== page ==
The 40-year-old angler nabbed the potentially record-breaking fish off the coast of Destin, Fla., while diving in 10 feet of water, 8 months pregnant.
Think you’re a badass? Allow us to introduce Julie Augustine, a freediver who recently speared a 37.6-pound black drum during a 45-second dive in Choctawhatchee Bay, off the Destin coast in Florida.
Did we mention she’s pregnant? Eight months pregnant?
“I saw its shadow. In the water and from my vantage point it was a big shadow,” Augustine told the Destin Log while describing the accomplishment.
“So, I took the shot and it was a good shot. I brought it up and I was hoping and praying.”
A good shot indeed. The International Underwater Spearfishing Association lists the current female diver record for black drum in the Sling/Polespear category as 36.3 pounds. U.S. diver Lucie Cardot landed the record fish in 2018.
Augustine utilized a 9-foot Bermudian slip-tip polespear on her prospective record-breaking fish.
“It’s very primitive,” she noted in the Log.
According to the Destin Log, Augustine didn’t set out to break a record on Oct. 1. The opportunity arrived serendipitously after her boat-owning friend Joe D’Agostino spotted a school of fish that some keepers appeared to be swimming in.
“Do you want to go find a world record?” D’Agostino asked.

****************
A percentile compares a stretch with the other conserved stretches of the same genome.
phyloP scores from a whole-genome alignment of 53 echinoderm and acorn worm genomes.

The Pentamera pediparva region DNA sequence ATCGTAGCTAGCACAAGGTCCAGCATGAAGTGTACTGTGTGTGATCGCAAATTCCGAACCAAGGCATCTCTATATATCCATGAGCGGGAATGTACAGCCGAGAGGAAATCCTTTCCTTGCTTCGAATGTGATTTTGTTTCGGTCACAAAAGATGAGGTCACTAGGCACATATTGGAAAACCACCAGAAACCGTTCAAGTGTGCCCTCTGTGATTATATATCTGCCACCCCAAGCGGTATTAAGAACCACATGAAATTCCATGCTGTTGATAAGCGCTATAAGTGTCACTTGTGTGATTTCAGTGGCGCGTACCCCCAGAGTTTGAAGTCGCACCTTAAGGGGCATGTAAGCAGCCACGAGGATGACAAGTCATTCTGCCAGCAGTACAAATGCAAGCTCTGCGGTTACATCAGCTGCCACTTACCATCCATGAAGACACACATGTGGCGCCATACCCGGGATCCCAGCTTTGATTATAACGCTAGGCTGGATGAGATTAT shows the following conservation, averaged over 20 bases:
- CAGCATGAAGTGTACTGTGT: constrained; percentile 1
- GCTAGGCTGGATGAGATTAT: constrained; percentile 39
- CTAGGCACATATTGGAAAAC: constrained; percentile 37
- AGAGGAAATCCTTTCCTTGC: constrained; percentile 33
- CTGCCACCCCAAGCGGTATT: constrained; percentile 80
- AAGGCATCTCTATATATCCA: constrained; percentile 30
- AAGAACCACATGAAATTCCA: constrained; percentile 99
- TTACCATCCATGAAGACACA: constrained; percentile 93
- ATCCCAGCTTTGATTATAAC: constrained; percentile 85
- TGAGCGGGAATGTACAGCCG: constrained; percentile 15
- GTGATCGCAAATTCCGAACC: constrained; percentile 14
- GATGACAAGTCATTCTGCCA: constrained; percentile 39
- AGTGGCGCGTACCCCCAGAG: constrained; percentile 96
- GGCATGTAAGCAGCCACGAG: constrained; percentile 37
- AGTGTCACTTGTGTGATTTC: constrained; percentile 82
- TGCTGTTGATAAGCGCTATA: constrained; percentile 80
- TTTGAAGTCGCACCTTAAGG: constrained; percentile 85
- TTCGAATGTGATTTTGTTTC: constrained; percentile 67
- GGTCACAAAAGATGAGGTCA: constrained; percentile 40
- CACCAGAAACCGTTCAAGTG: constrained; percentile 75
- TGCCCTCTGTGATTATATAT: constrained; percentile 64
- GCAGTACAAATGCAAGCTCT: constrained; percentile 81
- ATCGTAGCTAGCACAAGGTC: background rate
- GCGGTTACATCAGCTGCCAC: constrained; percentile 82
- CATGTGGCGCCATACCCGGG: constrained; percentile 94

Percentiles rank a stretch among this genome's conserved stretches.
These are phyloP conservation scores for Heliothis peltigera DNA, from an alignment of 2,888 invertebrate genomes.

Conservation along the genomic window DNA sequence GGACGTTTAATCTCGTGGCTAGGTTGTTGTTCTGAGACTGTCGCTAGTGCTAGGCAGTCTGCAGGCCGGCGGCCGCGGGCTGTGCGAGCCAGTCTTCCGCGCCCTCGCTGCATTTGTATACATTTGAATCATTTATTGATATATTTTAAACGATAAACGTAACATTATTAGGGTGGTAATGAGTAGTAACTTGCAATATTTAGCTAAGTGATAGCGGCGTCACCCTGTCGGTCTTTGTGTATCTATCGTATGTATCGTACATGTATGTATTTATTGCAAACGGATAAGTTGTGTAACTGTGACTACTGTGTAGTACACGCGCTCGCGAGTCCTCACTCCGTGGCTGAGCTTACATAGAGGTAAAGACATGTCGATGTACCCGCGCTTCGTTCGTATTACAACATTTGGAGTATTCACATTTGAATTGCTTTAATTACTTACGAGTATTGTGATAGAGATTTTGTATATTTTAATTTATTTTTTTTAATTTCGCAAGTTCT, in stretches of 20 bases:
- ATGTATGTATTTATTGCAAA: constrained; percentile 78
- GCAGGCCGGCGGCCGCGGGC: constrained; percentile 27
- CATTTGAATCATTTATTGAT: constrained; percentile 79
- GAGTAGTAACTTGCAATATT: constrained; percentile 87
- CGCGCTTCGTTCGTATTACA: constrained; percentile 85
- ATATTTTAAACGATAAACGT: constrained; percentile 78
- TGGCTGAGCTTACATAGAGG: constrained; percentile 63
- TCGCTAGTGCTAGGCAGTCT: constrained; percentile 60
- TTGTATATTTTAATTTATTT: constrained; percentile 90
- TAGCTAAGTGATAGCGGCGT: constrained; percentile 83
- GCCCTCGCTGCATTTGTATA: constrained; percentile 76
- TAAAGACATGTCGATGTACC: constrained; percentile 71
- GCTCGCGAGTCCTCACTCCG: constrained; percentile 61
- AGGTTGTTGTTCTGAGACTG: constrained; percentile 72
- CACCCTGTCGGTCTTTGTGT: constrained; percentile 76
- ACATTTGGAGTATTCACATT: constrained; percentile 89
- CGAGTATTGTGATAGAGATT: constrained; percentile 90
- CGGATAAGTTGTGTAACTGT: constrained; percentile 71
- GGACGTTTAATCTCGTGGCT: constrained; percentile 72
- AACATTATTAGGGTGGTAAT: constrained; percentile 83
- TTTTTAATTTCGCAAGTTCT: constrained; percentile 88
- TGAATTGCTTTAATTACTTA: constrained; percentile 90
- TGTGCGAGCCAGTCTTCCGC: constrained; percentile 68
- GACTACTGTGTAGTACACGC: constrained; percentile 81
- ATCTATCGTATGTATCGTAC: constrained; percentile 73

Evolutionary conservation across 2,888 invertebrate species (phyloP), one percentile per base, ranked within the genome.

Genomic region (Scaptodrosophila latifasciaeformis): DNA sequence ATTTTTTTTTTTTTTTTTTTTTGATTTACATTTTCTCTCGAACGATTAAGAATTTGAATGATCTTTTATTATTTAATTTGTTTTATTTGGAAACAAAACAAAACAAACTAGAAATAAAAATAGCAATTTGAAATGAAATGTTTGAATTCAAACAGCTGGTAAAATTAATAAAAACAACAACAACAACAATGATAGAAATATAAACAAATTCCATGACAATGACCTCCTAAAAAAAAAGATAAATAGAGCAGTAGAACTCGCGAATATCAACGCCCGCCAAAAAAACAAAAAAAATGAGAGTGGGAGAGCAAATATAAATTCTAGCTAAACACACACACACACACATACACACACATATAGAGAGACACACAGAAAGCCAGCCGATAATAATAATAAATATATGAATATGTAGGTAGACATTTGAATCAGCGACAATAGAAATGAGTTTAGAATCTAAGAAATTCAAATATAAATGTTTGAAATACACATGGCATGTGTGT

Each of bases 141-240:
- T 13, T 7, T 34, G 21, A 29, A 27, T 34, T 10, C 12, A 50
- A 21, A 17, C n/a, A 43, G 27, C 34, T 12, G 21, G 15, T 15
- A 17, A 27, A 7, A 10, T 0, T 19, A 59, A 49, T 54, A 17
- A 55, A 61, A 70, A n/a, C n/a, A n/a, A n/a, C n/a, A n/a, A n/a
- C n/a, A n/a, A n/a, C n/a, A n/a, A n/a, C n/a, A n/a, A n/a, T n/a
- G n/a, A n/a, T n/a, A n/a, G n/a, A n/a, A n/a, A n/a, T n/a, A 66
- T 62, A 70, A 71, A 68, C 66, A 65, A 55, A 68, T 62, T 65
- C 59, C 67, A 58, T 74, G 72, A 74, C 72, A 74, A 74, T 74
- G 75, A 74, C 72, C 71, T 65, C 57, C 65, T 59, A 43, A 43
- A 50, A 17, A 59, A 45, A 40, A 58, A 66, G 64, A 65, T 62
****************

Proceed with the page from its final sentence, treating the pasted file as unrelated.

Augustine was game, and shortly thereafter, she was diving in 10-foot-deep water in tough visibility.
“There were some fish that were bigger than the one I got. On the surface, they were clearly visible, you could see their shape, but then when I got in the water, I couldn’t see the tip of my spear,” she told the Log.
But Augustine prevailed, and Weightmaster Bruce Chevas at the Destin Fishing Rodeo certified the weight. The Destin Log variously reported it as 37.6 and 37.8 pounds.
Expert Swimmer, Spearfishing Newcomer, Devoted Prenatal Mom
Augustine is a former collegiate swimmer and military veteran, but has only been spearfishing for a few years, she told the Log. In the summer of 2020, she took up freediving and hasn’t looked back.
She’s also a physician’s assistant and brings that medical knowledge to her risk assessment while participating in her sport.
“My baby’s health and safety are, have been, and will always be my top priority. I’m blessed to have had a relatively healthy pregnancy. I listen to my body and work closely with my obstetrician to ensure any activity I or we participate in is safe for both of us. If at any point that changes, so will my activities, in or out of the water,” she said.
She plans on naming her son Finn. The wee babe (and future freediving world record setter?) is due on Nov. 15.